Pathologists help patients communicate

Most of us go through our days working, running errands, tending to children, doing chores, and enjoying our hobbies and leisure time, all with little thought to how fortunate we are to be able to speak clearly and hear well. We take for granted that we can communicate with others, much like we take for granted breathing and walking. But not everyone is so fortunate, and for those among us who do suffer with speech and hearing issues, there is help available.

May is Better Hearing and Speech Month, as designated by the American Speech Language Hearing Association. This annual recognition is intended to raise awareness about communication disorders and to educate the public about treatments that are available.

Kevin Keith is a master’s level trained speech-language pathologist at Southwest Memorial Hospital. Once an English teacher, Kevin has been practicing speech therapy for nine years, six of those at SWMH. He says his profession dates back to the 1800s when elocutionists taught both dignitaries and ordinary people to speak properly. This was beautifully illustrated in the Academy Award-winning film “The King’s Speech,” in which therapist Lionel Logue worked with Britain’s King George VI to help him overcome stuttering. Another well-known American elocutionist was Alexander Graham Bell.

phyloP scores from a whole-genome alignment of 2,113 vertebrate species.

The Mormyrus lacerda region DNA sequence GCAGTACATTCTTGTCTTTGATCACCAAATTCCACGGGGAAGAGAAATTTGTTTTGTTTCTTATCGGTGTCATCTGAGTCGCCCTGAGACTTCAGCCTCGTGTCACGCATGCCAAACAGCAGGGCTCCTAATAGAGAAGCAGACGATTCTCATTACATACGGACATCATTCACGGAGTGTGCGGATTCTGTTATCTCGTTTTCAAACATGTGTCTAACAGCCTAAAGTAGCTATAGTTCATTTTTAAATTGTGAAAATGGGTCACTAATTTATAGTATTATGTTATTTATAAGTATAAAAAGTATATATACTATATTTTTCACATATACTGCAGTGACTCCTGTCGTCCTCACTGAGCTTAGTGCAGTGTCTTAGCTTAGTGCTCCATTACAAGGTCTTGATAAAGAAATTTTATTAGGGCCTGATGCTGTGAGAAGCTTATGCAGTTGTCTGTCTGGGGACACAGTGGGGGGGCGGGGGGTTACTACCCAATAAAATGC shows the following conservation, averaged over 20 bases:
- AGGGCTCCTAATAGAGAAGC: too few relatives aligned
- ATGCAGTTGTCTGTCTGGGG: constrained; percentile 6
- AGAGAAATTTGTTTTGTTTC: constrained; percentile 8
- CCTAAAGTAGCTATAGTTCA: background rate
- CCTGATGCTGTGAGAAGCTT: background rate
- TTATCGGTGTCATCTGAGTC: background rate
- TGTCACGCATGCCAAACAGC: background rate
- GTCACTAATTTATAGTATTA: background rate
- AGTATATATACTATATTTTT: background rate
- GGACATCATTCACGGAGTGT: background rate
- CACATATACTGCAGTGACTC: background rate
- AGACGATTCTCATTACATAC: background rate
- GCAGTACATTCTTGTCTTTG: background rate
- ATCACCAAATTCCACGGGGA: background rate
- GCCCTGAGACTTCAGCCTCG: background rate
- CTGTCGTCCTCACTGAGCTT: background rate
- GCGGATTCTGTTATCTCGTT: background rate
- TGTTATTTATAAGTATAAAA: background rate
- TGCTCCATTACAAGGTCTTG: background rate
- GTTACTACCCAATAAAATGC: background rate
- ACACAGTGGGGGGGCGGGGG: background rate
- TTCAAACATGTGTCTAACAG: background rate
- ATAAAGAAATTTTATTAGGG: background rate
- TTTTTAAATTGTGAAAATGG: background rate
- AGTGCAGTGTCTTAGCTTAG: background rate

As the profession became more formalized, the American Academy of Speech Correction was formed in 1925 and subsequently became the American Speech Language Hearing Association in 1978. The organization currently has more than 150,000 members in the United States and internationally. Speech-language pathologists work in hospitals, long-term care facilities, home health agencies, in schools, in private practices and in academia. Kevin, in this role at SWMH, assesses and treats patients when they are hospitalized and also on an outpatient basis.

Kevin sees patients with a variety of medical problems in the hospital setting, including those who have suffered a stroke. An individual who has had a stroke may have cognitive or language impairment, making it difficult or impossible for them to communicate with doctors, nurses, and family members. Kevin’s role is to evaluate the patient and determine what types of therapy will be needed once the acute phase of the illness is under control. He also assesses a patient’s ability to swallow safely, a common problem with stroke patients. Swallowing problems also occur in individuals with other types of medical issues including chronic obstructive pulmonary disease, or COPD.

“There are sometimes age-related swallowing problems that must be addressed as well,” Kevin said.

“In the hospital setting, I determine what’s changed from an individual’s baseline,” Kevin said. “Then I tailor a program that’s based on their needs.”

Later, in either an outpatient setting at the hospital or sometimes in the home, Kevin works with patients and their caregivers to overcome language, speech, or swallowing deficits caused by a stroke or other medical event.

“With swallowing issues, for example, once I determine what’s safe for a patient, I teach them exercises and techniques and train family members and caregivers to make necessary accommodations, depending on what types of food textures and liquids a patient can manage,” Kevin said.

When it comes to language rehabilitation, the process can be quite long and much of the work is done by patients with the support of their caregivers outside the hospital setting.